Henry David Thoreau


July 12, 1817 — May 6, 1862


Henry David Thoreau was an American author and thinker. His classic essay "On the Duty of Civil Disobedience" is essential reading as it lays the foundation for passive resistance later utilized by Mahatma Gandhi and Dr. Martin Luther King Jr. A lifelong abolitionist, Thoreau was also a pioneer of transcendentalism — the philosophy that finds people to be inherently good, independent and self-reliant.


Essential Thoughts


Under a government which imprisons any unjustly, the true place for a just man is also in prison.


Cast your whole vote, not a piece of paper merely, but your whole influence. A minority is powerless when it conforms to a majority; but is irresistible when it clogs by its whole weight. If the alternative is to keep all just men in prison, or give up war and slavery, the State will not hesitate which to choose.


It is not desirable to cultivate a respect for the law, so much as for the right.


I heartily accept the motto, "That government is best which governs least"; and I should like to see it acted up to more rapidly and systematically. Carried out, it finally amounts to this, which also I believe — "That government is best which governs not at all"; and when men are prepared for it, that will be the kind of government which they will have. Government is at best but an expedient; but most governments are usually, and all governments are sometimes, inexpedient.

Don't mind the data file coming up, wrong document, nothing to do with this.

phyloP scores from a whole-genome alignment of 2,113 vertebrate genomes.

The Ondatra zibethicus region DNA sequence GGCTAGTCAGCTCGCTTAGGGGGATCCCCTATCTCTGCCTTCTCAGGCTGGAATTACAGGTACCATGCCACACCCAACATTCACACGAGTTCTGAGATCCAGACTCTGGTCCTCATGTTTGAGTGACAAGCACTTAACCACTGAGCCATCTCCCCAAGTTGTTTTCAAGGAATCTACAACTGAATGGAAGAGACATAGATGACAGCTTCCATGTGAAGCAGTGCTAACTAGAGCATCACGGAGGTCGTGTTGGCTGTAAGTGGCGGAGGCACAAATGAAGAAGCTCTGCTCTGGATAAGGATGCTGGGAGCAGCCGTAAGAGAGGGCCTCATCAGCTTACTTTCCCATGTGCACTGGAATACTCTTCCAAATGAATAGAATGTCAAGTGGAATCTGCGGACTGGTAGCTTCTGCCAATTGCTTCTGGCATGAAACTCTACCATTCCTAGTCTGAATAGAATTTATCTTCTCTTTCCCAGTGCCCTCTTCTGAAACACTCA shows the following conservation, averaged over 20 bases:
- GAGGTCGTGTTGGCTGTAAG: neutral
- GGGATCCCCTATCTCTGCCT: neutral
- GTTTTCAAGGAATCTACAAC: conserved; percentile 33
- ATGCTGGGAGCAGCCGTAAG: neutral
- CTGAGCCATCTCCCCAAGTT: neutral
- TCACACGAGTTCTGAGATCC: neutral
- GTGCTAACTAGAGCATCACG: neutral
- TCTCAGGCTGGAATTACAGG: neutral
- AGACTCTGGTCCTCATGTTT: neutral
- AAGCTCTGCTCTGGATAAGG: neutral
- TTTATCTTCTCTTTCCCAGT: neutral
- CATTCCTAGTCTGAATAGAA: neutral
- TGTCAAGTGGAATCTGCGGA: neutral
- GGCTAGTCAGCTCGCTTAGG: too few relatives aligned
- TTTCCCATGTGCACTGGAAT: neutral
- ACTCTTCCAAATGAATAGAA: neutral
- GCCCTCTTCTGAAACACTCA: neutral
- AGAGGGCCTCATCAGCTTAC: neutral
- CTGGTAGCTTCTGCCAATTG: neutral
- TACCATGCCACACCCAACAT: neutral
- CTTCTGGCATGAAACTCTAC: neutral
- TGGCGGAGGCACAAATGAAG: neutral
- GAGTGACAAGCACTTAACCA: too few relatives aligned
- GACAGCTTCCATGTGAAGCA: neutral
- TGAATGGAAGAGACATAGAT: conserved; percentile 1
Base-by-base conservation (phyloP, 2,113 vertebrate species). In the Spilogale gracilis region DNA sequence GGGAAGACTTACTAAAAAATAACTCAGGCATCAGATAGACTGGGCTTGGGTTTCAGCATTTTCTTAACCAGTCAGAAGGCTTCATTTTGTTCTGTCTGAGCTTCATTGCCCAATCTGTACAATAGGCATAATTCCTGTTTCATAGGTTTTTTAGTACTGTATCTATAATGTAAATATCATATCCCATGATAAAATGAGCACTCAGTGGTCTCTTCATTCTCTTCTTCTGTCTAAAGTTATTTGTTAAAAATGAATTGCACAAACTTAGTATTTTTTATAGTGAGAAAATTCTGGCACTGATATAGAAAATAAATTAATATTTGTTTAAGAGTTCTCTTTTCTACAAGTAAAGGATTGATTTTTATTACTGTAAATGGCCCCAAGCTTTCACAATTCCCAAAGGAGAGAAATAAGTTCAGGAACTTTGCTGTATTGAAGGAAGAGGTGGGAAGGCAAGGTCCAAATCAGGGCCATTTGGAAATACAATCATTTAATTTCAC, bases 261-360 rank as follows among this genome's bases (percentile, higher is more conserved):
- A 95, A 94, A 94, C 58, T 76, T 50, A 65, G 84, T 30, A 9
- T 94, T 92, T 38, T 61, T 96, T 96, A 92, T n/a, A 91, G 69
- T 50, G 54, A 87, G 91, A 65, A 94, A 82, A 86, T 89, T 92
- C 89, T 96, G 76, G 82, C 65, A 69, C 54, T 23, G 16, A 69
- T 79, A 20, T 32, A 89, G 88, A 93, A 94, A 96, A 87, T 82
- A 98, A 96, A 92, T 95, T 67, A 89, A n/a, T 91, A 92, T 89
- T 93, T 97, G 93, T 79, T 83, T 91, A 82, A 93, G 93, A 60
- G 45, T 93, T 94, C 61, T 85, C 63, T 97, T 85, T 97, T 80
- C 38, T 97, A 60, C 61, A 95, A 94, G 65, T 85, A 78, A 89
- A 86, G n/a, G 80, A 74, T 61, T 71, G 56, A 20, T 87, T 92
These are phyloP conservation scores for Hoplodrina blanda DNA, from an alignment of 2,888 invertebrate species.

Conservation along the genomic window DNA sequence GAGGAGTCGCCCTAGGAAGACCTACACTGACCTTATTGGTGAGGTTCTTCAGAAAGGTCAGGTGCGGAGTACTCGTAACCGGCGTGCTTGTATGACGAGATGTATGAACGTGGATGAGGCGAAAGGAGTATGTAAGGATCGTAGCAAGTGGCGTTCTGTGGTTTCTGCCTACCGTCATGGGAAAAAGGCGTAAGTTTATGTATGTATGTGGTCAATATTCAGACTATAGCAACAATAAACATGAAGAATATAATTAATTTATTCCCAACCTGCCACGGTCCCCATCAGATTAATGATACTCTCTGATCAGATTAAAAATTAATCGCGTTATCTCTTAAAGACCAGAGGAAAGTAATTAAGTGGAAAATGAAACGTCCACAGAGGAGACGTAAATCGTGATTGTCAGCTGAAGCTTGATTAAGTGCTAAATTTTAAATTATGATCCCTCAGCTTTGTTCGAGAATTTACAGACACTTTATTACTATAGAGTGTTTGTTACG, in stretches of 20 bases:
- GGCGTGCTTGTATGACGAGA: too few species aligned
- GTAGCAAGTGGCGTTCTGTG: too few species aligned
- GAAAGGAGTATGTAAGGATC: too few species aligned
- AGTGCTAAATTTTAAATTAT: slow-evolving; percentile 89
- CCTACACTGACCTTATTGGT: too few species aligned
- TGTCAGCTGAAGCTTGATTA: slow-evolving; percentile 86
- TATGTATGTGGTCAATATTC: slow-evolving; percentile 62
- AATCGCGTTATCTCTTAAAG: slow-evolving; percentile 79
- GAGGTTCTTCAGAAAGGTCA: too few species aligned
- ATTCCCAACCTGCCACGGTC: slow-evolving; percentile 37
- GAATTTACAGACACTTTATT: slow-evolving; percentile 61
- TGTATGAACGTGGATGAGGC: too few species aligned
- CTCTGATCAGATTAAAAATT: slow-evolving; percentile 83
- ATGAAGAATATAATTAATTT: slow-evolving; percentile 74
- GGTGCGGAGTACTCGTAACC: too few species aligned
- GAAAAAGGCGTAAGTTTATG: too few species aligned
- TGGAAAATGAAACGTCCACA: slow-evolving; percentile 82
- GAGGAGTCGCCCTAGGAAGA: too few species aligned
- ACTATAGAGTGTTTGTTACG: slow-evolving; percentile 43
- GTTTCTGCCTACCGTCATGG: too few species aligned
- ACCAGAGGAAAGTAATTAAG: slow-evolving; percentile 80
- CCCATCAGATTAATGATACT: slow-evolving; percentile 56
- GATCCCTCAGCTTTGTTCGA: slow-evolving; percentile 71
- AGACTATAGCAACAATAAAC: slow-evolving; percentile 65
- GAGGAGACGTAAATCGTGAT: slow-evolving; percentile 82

The character inherent in the American people has done all that has been accomplished; and it would have done somewhat more, if the government had not sometimes got in its  way.


— "On the Duty of Civil Disobedience"


Additional Reading


"A Plea for Captain John Brown"